This is astonishingly bad writing. It’s so bad one frantically tries to justify it. Oh, Vader let him escape, all part of the plan. This of course makes no sense (they’ve been looking for Kenobi for ten years, so him evading a second capture is a massive possibility; it’s established that Vader’s goal is to find him and enact revenge, not enjoy the thrill of the hunt; and it’s never hinted at before or confirmed later that this was intentional). The simpler explanation is probably the correct one: it’s just braindead scene construction. Vader and Kenobi have to be separated, after all. Otherwise Kenobi’s history and the show’s over. There’s a thousand better ways to rescue Kenobi here, but if you’re an idiot you won’t even think of them — of if you don’t care, and don’t respect the audience, you won’t bother. (It’s very much like in The Force Awakens when Rey and Kylo are dueling and the ground beneath them splits apart, as the planet is crumbling, creating a chasm that can conveniently stop the fight — only it’s a million times worse. Now, compare all this to Luke and Vader needing to be separated in Empire. Rather than being caught or killed, Luke lets go of the tower with the only hand he has left and chooses to fall to his death. That’s a good separation. It’s driven by a character with agency and morals. It’s not a convenient Act of God or a suddenly neutered character, someone who doesn’t do what he just did a minute ago for no reason.)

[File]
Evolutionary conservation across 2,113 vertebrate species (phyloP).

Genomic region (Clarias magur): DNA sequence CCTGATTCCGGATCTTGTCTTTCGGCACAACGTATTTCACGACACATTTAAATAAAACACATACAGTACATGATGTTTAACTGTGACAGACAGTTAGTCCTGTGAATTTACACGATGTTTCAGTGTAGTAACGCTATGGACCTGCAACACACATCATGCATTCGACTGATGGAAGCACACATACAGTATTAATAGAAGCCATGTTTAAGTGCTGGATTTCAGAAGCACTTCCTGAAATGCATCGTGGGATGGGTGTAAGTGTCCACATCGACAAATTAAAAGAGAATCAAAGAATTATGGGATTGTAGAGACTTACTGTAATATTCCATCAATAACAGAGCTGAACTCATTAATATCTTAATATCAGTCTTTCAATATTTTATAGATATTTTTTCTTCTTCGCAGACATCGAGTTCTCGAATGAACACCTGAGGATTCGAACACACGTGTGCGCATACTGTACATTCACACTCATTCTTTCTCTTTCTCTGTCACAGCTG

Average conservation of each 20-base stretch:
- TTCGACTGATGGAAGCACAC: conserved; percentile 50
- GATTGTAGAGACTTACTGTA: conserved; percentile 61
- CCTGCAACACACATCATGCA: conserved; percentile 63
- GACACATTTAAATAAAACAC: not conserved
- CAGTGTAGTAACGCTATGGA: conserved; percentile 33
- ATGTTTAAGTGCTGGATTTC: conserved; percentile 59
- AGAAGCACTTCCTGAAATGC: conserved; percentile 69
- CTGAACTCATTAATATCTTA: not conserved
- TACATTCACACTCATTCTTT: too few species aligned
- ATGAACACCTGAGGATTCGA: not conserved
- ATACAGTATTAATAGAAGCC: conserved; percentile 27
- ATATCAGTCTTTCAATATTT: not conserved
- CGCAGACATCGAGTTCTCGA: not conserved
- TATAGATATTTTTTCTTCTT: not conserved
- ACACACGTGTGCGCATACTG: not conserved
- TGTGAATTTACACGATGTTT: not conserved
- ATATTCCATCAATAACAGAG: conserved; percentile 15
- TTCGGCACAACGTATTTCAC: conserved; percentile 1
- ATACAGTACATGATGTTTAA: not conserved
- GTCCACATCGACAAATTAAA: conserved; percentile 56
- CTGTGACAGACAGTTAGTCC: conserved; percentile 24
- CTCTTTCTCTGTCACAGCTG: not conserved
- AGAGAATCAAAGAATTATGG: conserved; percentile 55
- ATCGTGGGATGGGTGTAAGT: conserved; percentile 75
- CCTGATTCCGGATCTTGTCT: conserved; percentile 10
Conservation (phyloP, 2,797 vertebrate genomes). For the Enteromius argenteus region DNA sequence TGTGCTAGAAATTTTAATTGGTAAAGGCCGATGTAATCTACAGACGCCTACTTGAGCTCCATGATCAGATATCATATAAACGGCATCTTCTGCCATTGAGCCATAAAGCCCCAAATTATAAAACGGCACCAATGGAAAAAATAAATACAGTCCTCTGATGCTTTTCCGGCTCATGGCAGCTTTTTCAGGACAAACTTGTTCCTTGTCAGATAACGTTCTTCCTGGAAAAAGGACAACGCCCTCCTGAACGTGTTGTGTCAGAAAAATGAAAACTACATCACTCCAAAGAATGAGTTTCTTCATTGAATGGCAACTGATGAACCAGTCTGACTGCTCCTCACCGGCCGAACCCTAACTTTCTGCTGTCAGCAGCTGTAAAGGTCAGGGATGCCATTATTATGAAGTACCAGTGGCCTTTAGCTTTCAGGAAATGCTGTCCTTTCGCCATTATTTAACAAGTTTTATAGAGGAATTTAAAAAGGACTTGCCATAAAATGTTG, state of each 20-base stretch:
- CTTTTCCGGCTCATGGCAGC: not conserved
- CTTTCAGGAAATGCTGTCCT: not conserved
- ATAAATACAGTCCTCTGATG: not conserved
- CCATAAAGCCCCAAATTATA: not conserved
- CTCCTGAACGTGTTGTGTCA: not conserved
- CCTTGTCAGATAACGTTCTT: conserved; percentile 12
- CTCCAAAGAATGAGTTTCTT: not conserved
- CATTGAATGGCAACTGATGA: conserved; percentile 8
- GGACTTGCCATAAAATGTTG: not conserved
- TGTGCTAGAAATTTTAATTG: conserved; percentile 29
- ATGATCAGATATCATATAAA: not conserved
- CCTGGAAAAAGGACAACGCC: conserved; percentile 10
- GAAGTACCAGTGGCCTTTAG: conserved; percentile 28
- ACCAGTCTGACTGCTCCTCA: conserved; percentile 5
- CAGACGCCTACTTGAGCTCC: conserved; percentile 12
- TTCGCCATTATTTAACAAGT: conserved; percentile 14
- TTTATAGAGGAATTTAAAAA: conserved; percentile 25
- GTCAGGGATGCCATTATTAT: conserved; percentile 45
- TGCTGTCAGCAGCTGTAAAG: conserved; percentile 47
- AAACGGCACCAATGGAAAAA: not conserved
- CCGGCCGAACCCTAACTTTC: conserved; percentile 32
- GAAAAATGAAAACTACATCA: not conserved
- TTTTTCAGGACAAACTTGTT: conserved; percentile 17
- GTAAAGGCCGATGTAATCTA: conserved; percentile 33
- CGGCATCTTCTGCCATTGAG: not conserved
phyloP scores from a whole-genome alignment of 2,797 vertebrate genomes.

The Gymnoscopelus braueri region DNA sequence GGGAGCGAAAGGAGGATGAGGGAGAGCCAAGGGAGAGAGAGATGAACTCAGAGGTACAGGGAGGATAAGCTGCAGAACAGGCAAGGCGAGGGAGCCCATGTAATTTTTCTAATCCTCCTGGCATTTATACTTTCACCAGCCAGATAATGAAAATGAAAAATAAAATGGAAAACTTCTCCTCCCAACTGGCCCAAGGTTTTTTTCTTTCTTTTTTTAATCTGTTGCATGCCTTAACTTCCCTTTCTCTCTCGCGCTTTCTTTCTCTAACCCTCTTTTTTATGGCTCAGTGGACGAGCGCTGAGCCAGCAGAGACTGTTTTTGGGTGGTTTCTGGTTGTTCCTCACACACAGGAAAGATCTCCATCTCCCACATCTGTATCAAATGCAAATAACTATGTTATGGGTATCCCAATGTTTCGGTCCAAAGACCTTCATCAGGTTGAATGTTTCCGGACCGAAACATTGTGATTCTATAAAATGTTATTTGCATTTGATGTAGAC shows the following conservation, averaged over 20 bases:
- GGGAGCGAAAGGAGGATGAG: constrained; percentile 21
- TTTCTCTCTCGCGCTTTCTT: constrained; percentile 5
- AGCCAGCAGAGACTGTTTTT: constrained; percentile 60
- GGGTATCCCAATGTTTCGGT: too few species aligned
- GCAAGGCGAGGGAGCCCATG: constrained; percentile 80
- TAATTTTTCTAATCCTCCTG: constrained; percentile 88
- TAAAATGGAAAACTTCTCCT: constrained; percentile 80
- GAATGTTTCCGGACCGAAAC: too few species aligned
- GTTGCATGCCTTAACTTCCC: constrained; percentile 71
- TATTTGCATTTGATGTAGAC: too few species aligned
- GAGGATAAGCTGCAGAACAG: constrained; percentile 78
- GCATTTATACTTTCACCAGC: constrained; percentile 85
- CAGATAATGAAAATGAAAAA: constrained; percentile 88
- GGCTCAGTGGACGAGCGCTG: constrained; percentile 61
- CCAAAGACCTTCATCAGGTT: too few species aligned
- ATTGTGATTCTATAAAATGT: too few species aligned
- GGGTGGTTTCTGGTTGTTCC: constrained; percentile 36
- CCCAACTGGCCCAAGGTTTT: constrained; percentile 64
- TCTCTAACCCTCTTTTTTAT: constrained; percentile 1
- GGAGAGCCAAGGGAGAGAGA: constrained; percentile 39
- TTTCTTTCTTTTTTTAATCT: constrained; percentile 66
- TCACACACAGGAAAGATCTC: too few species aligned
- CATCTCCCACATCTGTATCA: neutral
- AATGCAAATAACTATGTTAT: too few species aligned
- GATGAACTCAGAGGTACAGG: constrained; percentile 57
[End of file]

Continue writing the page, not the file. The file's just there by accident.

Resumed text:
Bad writing is when characters begin following the script, rather than the story being powered by the motivations of the characters. Had the characters’ wants, needs, decisions, actions, and abilities determined the course of events — like in real life — Vader would have put out the flames a second time, he and his twenty stormtroopers would have easily handled one droid and one human rescuer, and Obi-Wan would have been toast. But I guess Disney gave Vader the script. “Oh, I can’t kill him now, there’s three more episodes of this thing, plus A New Hope.” So he stood there staring through the flames like an imbecile.

Anyone who doubts this was bad writing simply needs to continue watching the show. Because the eighth grader crafting the story continues to sacrifice character realism at the altar of the screenplay.